The film was filmed at Universal Studios Hollywood, the Flash Flood set, and Los Angeles International Airport, as well as in Glendale, Monrovia, Pasadena, and Whittier, California.

The exotic Intermec 6651 Handheld PC appears as the computer used by one of Marty's disgruntled employees to help Jason by releasing a stream of water into Marty's path.[2]


1."Come on Come on"Smash Mouth2:33
2."Conant Gardens"Slum Village3:03
3."Me Myself and I"Jive Jones3:25
4."I Wish"Hairbrain3:11
5."Eye of the Tiger"Survivor4:29
6."Hungry Like the Wolf"Duran Duran3:41
7."Blue (Da Ba Dee)"Eiffel 654:40
8."Diablo"Triple Seven 
9."Disco Inferno"The Trammps10:54
10."Party Time"The Grand Skeem3:32
11."Backlash"The Grand Skeem 
12."Where Ya At"The Grand Skeem 
13."Mind Blow"Zion-1 
14."Right Here Right Now"Fatboy Slim 
15."Move It Like This"Baha Men3:51


The film was released in cinemas on February 8, 2002 by Universal Pictures and was released on VHS and DVD on September 24, 2002 by Universal Studios Home Entertainment.


Box officeEdit

The film grossed $48.4 million in the U.S. and Canada and $4.6 million in other countries for a worldwide total of $53 million, against a budget of $15 million.[1]

The film grossed $11.6 million in its opening weekend, finishing in second at the box office behind Collateral Damage ($15.1 million).

Critical responseEdit

Big Fat Liar received mixed reviews from critics. On Rotten Tomatoes, the film has an approval rating of 42% based on 92 reviews with an average rating of 4.9/10. The site's critical consensus reads, "Though there's nothing that offensive about Big Fat Liar, it is filled with Hollywood cliches and cartoonish slapstick, making it strictly for kids."[3] On Metacritic, the film has a score of 36 out of 100 based on 24 critics, indicating "generally unfavorable reviews".[4] Audiences polled by CinemaScore gave the film an average grade of "A–" on an A+ to F scale.[5]

Some critics praised the film as energetic and witty; others called it dull and formulaic. On the positive side, Ebert and Roeper gave it "Two Thumbs Up". Critic David Palmer gave it a 7/10, stating that it is a fun one for people who love the behind the scenes of making movies, and "not awful considering it's a kids film".

Awards and nominationsEdit

Year Award Category Nominee Result Refs
2002 Teen Choice Awards Choice Movie: Chemistry Amanda Bynes and Frankie Muniz Nominated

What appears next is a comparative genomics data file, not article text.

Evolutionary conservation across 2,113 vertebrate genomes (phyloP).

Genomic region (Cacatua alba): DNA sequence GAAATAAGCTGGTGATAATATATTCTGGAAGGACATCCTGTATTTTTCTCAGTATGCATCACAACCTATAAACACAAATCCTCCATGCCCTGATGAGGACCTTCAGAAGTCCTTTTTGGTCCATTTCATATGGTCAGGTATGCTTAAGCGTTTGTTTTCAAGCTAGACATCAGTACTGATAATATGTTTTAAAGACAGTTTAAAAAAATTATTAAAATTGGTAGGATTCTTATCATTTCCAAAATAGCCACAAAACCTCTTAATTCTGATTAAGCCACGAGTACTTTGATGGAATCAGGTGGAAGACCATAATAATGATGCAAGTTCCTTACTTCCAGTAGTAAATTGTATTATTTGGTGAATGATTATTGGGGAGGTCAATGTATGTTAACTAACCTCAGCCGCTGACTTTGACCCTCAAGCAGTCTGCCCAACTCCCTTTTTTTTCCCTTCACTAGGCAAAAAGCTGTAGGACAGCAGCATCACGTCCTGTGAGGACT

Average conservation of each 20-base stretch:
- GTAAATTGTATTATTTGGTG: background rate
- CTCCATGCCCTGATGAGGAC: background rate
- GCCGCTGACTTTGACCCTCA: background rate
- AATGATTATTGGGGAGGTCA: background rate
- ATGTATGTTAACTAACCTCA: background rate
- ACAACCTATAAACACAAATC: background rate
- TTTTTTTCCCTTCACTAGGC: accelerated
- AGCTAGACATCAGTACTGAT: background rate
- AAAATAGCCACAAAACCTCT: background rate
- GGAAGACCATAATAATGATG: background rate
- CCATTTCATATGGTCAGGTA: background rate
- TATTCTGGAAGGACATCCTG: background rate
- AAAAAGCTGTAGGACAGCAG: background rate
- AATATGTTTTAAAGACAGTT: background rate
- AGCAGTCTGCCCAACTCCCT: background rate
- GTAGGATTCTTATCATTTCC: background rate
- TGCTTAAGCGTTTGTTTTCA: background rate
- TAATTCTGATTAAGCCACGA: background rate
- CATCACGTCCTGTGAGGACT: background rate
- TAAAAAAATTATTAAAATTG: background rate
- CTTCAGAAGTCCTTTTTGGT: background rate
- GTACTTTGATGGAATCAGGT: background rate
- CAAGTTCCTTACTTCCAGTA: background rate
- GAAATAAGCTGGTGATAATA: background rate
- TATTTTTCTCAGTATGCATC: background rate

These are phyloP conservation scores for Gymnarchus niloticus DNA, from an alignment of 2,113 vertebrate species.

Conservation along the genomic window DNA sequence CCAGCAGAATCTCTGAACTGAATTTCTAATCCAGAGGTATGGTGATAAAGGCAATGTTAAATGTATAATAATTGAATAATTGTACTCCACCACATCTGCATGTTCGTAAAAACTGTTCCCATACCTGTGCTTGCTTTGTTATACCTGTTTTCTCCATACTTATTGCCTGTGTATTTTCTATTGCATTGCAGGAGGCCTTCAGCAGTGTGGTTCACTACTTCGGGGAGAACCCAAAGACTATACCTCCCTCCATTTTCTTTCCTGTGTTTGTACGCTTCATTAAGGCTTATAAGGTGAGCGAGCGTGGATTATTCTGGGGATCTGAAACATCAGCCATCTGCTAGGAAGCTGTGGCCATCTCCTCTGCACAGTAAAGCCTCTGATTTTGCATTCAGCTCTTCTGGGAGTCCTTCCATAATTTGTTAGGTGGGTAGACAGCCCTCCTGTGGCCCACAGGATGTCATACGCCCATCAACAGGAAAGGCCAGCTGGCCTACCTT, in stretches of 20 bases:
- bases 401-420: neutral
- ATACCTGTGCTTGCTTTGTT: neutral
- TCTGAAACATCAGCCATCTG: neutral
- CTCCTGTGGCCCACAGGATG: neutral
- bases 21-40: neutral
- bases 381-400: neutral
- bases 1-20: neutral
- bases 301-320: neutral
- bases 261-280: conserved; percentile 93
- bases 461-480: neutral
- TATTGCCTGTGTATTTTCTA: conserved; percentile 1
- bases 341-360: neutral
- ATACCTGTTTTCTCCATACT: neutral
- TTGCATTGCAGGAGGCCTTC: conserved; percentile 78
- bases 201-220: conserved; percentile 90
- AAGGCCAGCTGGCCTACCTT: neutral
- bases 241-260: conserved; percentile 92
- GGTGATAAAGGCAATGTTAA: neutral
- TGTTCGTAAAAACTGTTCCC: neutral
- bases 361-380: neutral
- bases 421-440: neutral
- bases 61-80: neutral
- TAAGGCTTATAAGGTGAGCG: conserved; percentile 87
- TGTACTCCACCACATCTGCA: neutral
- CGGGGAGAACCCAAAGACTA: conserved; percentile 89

Young Artist Awards Best Family Feature Film – Comedy Big Fat Liar Nominated
Best Performance in a Feature Film – Leading Young Actress Amanda Bynes Nominated
2003 Kids' Choice Awards Favorite Movie Actress Amanda Bynes Won


A remake of Big Fat Liar began filming in August 2016.[9] The film titled Bigger Fatter Liar starred Ricky Garcia as Kevin Shepherd, Jodelle Ferland as Becca, and Barry Bostwick as Larry Wolf. It was released on DVD in April 2017.[10] On March 31st 2019 the movie-centric podcast Cult Popture revealed that a third film was in the works via a correspondence with the director of "Bigger Fatter Liar".[11]


  1. ^ a b c "Big Fat Liar (2002)". Box Office Mojo. Retrieved April 3, 2016.
  2. ^ "Starring the Computer - Intermec 6651".
  3. ^ "Big Fat Liar". February 8, 2002.
  4. ^ "Big Fat Liar". Metacritic.
  5. ^[permanent dead link]
  6. ^ "2002 Teen Choice Awards [page 2]". The Oklahoman. August 18, 2002. Retrieved February 9, 2017.
  7. ^ a b "24th Annual Young Artist Awards". Archived from the original on December 4, 2016.
  8. ^ Gary Susman (April 14, 2003). "Sandler, Bynes, win big at Kids Choice Awards". Retrieved February 9, 2017.
  9. ^ "Legion Season 1, Girlfriends' Guide to Divorce, Beaches & Big Fat Liar 2 Start Filming". What's Filming?. August 15, 2016. Retrieved February 9, 2017.
  10. ^ "From Universal Pictures Home Entertainment: Ricky Garcia And Barry Bostwick Go Head To Head In The All-New Side-Splitting Comedy Bigger Fatter Liar" (Press release). Universal Pictures Home Entertainment. February 8, 2017. Archived from the original on February 11, 2017. Retrieved February 9, 2017 – via KUSI.
  11. ^ ""Big Fat Liar" & "Bigger Fatter Liar" (ft. Phoebe from WatchMojo) - Film Franchise Fortnights". March 31, 2019. Retrieved April 6, 2019 – via Soundcloud.

External linksEdit